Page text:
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If you experience mistreatment at work that is based on your race, sex, gender, national origin, religion, or age, then know that you are legally protected if you report it to your employer. Employees in the state of California have the right to be treated with respect and work in an environment that is free of harassment and discrimination.
Unfortunately, not all employers follow the law, and some fail to properly address harassment and discrimination that has been reported by vulnerable employees. If you have experienced workplace harassment or discrimination, you can file a complaint and attempt to recover damages.
To discuss your legal concerns with a qualified employment law attorney, please call (818) 990-8300 today.
What Is Considered Harassment?
According to The California Department of Justice, harassment can be verbal, visual, or physical conduct that creates an intimidating, hostile, or offensive work environment. It is important to note that the harassing party's actions do not have to be motivated by sexual desire to be considered harassment. If the conduct creates a hostile work environment and is based on your actual or perceived gender identity or sex-related characteristics, then it can be considered unlawful harassment.
If you encounter hostile conduct based on any of the following characteristics, it can be considered harassment:
- Your gender identity
- Your sexual orientation
- Your perceived gender identity
- Your perceived sexual orientation
- Your pregnancy status
- Your medical condition
For additional information, visit our article on Am I Being Sexually Harassed At Work.
How to Report Harassment that Occurs at Work
You should immediately report any instances of harassment to your company's Human Resources department or your supervisor. Doing this will give your employer notice of the harmful conduct, which means they can be liable if they fail to promptly take action to correct the issue. Even if your employer isn't aware of the harassment, you can still hold the harassing employee or individual personally liable for their actions.
If the harassment persists after you complain to your employer, you should file a workplace harassment complaint with the California Department of Fair Employment and Housing (DFEH). You can file a claim online, via mail, or by phone call.
Before DFEH can investigate your complaint, you must first gather the following information:
- Specific facts about the harassment incident
- Specific records that can prove the harassment occurred
- The name and contact information of the individual or individuals who harassed you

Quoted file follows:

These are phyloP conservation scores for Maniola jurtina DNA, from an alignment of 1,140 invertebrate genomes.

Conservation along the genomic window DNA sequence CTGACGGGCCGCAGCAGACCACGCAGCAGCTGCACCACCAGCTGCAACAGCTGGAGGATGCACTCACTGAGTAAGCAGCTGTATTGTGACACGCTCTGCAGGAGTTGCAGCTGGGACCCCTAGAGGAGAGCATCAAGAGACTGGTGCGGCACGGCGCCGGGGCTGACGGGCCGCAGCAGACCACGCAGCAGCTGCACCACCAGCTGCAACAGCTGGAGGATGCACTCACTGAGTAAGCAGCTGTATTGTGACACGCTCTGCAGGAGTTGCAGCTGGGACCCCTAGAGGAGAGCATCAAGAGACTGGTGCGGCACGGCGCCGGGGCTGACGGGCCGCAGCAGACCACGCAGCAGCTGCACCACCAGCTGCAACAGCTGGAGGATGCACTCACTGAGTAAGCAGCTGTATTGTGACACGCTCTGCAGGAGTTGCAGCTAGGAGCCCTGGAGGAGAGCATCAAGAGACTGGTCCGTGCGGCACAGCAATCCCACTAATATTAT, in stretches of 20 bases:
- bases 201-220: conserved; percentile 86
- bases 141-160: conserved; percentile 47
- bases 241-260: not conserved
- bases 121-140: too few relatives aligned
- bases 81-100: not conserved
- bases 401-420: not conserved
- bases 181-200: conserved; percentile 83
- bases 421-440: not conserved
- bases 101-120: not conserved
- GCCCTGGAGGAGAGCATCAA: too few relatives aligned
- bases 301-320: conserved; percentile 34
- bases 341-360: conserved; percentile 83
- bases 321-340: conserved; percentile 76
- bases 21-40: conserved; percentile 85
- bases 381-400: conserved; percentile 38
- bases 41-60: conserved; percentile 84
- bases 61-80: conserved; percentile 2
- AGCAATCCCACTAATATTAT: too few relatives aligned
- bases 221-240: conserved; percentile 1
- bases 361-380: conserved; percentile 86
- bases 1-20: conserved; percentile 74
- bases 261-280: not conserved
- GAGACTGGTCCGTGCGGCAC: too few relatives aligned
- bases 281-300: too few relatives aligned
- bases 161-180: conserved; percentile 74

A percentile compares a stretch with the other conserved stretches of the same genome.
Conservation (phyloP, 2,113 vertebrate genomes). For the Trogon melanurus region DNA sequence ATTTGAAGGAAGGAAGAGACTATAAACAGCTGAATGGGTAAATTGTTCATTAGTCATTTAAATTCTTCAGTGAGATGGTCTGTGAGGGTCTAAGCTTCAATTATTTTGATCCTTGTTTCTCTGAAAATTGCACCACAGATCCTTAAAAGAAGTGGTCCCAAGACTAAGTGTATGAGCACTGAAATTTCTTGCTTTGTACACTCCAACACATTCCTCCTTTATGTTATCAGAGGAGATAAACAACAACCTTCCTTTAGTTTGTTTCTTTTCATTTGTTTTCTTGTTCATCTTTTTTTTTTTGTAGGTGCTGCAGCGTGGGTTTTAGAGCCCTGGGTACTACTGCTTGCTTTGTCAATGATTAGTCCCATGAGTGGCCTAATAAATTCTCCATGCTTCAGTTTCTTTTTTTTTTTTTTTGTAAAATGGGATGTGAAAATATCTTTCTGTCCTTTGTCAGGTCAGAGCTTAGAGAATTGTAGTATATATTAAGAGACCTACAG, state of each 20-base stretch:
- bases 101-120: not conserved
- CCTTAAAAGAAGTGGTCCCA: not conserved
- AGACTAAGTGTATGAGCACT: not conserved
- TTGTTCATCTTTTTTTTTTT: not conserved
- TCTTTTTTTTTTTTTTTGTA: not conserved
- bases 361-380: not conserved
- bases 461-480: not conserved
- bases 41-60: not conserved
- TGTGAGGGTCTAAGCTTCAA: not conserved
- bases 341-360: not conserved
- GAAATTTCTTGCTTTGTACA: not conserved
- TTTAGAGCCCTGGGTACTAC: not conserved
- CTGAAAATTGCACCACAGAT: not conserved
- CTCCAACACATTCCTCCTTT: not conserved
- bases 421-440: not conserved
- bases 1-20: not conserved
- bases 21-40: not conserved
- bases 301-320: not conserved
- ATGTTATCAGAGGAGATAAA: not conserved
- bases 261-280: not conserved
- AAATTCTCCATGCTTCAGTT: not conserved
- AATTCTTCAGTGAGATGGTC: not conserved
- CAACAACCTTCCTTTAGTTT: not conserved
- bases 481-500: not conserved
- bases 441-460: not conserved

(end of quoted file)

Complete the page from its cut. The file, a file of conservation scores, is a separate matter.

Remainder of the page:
- The names and contact information of anyone who witnessed the incident
Our seasoned lawyers at Kingsley and Kingsley can walk you through each phase of the complaint process.
What Is Considered Discrimination?
It is illegal for employers to discriminate against a job applicant or an employee in a variety of work situations, including hiring, firing, promotions, training, wages, and benefits.
The following laws protect employees from discrimination in the workplace:
- The Civil Rights Act: Title VII of this act makes it illegal for employers to discriminate against a person based on their race, color, religion, national origin or sex. The civil rights act also protects employees against retaliation if they file a claim regarding discrimination in the workplace.
- The Pregnancy Discrimination Act: This act expands the protections of the Civil rights act regarding “sex” to include prohibiting sex discrimination based on pregnancy, childbirth, and/or a medical condition related to pregnancy or childbirth.
- The Equal Pay Act: This lawprohibits sex-based wage discrimination between men and women who perform equal work.
- The Age Discrimination in Employment Act: The ADA protects employees and job applicants who are 40 or older from discrimination in the workplace.
- The Americans with Disabilities Act: Title I of this act makes it illegal to discriminate against a qualified person who has a disability in any aspect of their employment.
How to Report Discrimination that Occurs at Work
Just like workplace harassment, you should immediately report any instances of discrimination you experience to your company's Human Resources department or your supervisor. If the discrimination continues after you complain to your employer, you can file a workplace discrimination complaint with DFEH.
You will need the following information to file a complaint with DFEH:
- Specific facts about the forms of discrimination you encountered at work
- Specific records that can prove the acts of discrimination occurred
- The name and contact information of the individual or individuals who discriminated against you
- The names and contact information of anyone who witnessed any acts of discrimination against you
We Are Here to Help You Fight Back Against Employer Retaliation
At Kingsley & Kingsley Lawyers, we are equipped with the legal insight and extensive resources that you need in your corner to hold your employer accountable for wrongdoing. Whether you have been sexually harassed by a supervisor or discriminated against during a job interview, we can provide you with reliable legal counsel each step of the way.